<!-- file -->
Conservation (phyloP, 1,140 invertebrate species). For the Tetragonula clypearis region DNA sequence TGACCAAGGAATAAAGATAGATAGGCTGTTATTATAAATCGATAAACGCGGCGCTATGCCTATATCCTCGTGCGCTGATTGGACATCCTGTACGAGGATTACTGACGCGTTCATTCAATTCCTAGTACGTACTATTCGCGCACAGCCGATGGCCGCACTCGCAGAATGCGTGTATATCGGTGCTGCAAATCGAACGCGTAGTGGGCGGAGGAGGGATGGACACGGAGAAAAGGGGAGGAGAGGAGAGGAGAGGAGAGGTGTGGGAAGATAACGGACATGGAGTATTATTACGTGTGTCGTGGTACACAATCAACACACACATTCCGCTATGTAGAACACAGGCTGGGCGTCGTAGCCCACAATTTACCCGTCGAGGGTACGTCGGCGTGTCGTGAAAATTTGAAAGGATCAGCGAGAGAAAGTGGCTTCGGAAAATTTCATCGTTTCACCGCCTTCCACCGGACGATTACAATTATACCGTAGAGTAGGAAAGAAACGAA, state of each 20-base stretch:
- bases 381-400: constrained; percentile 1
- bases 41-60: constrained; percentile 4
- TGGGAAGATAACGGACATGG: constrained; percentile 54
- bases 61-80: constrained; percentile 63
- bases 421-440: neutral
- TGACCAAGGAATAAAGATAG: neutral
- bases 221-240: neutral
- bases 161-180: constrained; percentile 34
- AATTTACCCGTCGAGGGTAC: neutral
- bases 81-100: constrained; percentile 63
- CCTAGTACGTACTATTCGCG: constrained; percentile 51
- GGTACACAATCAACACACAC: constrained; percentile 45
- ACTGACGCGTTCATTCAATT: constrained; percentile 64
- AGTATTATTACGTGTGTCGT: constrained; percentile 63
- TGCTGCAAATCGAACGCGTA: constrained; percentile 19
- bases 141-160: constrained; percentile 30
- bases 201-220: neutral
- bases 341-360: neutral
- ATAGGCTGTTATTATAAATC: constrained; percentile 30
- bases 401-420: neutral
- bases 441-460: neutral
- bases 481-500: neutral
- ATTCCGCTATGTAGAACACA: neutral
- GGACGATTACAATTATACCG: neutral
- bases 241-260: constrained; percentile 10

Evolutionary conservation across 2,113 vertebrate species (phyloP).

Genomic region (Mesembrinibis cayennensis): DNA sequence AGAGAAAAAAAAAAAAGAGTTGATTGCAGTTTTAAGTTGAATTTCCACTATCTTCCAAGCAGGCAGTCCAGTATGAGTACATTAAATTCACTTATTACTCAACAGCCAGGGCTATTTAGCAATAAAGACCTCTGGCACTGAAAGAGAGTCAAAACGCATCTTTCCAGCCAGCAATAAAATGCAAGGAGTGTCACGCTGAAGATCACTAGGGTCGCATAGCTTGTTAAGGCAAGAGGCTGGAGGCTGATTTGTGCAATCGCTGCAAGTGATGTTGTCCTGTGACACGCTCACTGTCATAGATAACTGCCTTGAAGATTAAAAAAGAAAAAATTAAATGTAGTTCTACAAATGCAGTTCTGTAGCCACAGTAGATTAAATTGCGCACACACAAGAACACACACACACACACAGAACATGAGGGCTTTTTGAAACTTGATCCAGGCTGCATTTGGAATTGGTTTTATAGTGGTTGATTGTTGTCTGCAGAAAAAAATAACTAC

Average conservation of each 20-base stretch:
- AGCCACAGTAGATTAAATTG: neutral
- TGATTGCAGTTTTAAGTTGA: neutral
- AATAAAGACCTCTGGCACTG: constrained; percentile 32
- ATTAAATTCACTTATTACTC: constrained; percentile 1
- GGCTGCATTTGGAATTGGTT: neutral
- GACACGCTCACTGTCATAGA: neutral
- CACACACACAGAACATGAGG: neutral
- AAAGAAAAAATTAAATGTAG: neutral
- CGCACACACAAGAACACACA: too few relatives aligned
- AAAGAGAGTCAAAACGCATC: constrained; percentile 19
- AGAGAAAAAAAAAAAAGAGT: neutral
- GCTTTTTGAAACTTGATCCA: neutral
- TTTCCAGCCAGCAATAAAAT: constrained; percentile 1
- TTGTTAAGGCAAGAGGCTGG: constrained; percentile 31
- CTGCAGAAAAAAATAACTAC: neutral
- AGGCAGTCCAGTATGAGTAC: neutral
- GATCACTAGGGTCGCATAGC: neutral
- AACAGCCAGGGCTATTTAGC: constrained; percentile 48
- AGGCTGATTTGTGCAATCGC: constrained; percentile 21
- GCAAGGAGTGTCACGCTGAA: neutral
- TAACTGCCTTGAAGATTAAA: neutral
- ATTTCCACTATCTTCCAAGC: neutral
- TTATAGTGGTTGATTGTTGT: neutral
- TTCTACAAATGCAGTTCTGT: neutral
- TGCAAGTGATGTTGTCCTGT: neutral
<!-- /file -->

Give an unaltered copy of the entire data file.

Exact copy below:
Conservation (phyloP, 1,140 invertebrate species). For the Tetragonula clypearis region DNA sequence TGACCAAGGAATAAAGATAGATAGGCTGTTATTATAAATCGATAAACGCGGCGCTATGCCTATATCCTCGTGCGCTGATTGGACATCCTGTACGAGGATTACTGACGCGTTCATTCAATTCCTAGTACGTACTATTCGCGCACAGCCGATGGCCGCACTCGCAGAATGCGTGTATATCGGTGCTGCAAATCGAACGCGTAGTGGGCGGAGGAGGGATGGACACGGAGAAAAGGGGAGGAGAGGAGAGGAGAGGAGAGGTGTGGGAAGATAACGGACATGGAGTATTATTACGTGTGTCGTGGTACACAATCAACACACACATTCCGCTATGTAGAACACAGGCTGGGCGTCGTAGCCCACAATTTACCCGTCGAGGGTACGTCGGCGTGTCGTGAAAATTTGAAAGGATCAGCGAGAGAAAGTGGCTTCGGAAAATTTCATCGTTTCACCGCCTTCCACCGGACGATTACAATTATACCGTAGAGTAGGAAAGAAACGAA, state of each 20-base stretch:
- bases 381-400: constrained; percentile 1
- bases 41-60: constrained; percentile 4
- TGGGAAGATAACGGACATGG: constrained; percentile 54
- bases 61-80: constrained; percentile 63
- bases 421-440: neutral
- TGACCAAGGAATAAAGATAG: neutral
- bases 221-240: neutral
- bases 161-180: constrained; percentile 34
- AATTTACCCGTCGAGGGTAC: neutral
- bases 81-100: constrained; percentile 63
- CCTAGTACGTACTATTCGCG: constrained; percentile 51
- GGTACACAATCAACACACAC: constrained; percentile 45
- ACTGACGCGTTCATTCAATT: constrained; percentile 64
- AGTATTATTACGTGTGTCGT: constrained; percentile 63
- TGCTGCAAATCGAACGCGTA: constrained; percentile 19
- bases 141-160: constrained; percentile 30
- bases 201-220: neutral
- bases 341-360: neutral
- ATAGGCTGTTATTATAAATC: constrained; percentile 30
- bases 401-420: neutral
- bases 441-460: neutral
- bases 481-500: neutral
- ATTCCGCTATGTAGAACACA: neutral
- GGACGATTACAATTATACCG: neutral
- bases 241-260: constrained; percentile 10

Evolutionary conservation across 2,113 vertebrate species (phyloP).

Genomic region (Mesembrinibis cayennensis): DNA sequence AGAGAAAAAAAAAAAAGAGTTGATTGCAGTTTTAAGTTGAATTTCCACTATCTTCCAAGCAGGCAGTCCAGTATGAGTACATTAAATTCACTTATTACTCAACAGCCAGGGCTATTTAGCAATAAAGACCTCTGGCACTGAAAGAGAGTCAAAACGCATCTTTCCAGCCAGCAATAAAATGCAAGGAGTGTCACGCTGAAGATCACTAGGGTCGCATAGCTTGTTAAGGCAAGAGGCTGGAGGCTGATTTGTGCAATCGCTGCAAGTGATGTTGTCCTGTGACACGCTCACTGTCATAGATAACTGCCTTGAAGATTAAAAAAGAAAAAATTAAATGTAGTTCTACAAATGCAGTTCTGTAGCCACAGTAGATTAAATTGCGCACACACAAGAACACACACACACACACAGAACATGAGGGCTTTTTGAAACTTGATCCAGGCTGCATTTGGAATTGGTTTTATAGTGGTTGATTGTTGTCTGCAGAAAAAAATAACTAC

Average conservation of each 20-base stretch:
- AGCCACAGTAGATTAAATTG: neutral
- TGATTGCAGTTTTAAGTTGA: neutral
- AATAAAGACCTCTGGCACTG: constrained; percentile 32
- ATTAAATTCACTTATTACTC: constrained; percentile 1
- GGCTGCATTTGGAATTGGTT: neutral
- GACACGCTCACTGTCATAGA: neutral
- CACACACACAGAACATGAGG: neutral
- AAAGAAAAAATTAAATGTAG: neutral
- CGCACACACAAGAACACACA: too few relatives aligned
- AAAGAGAGTCAAAACGCATC: constrained; percentile 19
- AGAGAAAAAAAAAAAAGAGT: neutral
- GCTTTTTGAAACTTGATCCA: neutral
- TTTCCAGCCAGCAATAAAAT: constrained; percentile 1
- TTGTTAAGGCAAGAGGCTGG: constrained; percentile 31
- CTGCAGAAAAAAATAACTAC: neutral
- AGGCAGTCCAGTATGAGTAC: neutral
- GATCACTAGGGTCGCATAGC: neutral
- AACAGCCAGGGCTATTTAGC: constrained; percentile 48
- AGGCTGATTTGTGCAATCGC: constrained; percentile 21
- GCAAGGAGTGTCACGCTGAA: neutral
- TAACTGCCTTGAAGATTAAA: neutral
- ATTTCCACTATCTTCCAAGC: neutral
- TTATAGTGGTTGATTGTTGT: neutral
- TTCTACAAATGCAGTTCTGT: neutral
- TGCAAGTGATGTTGTCCTGT: neutral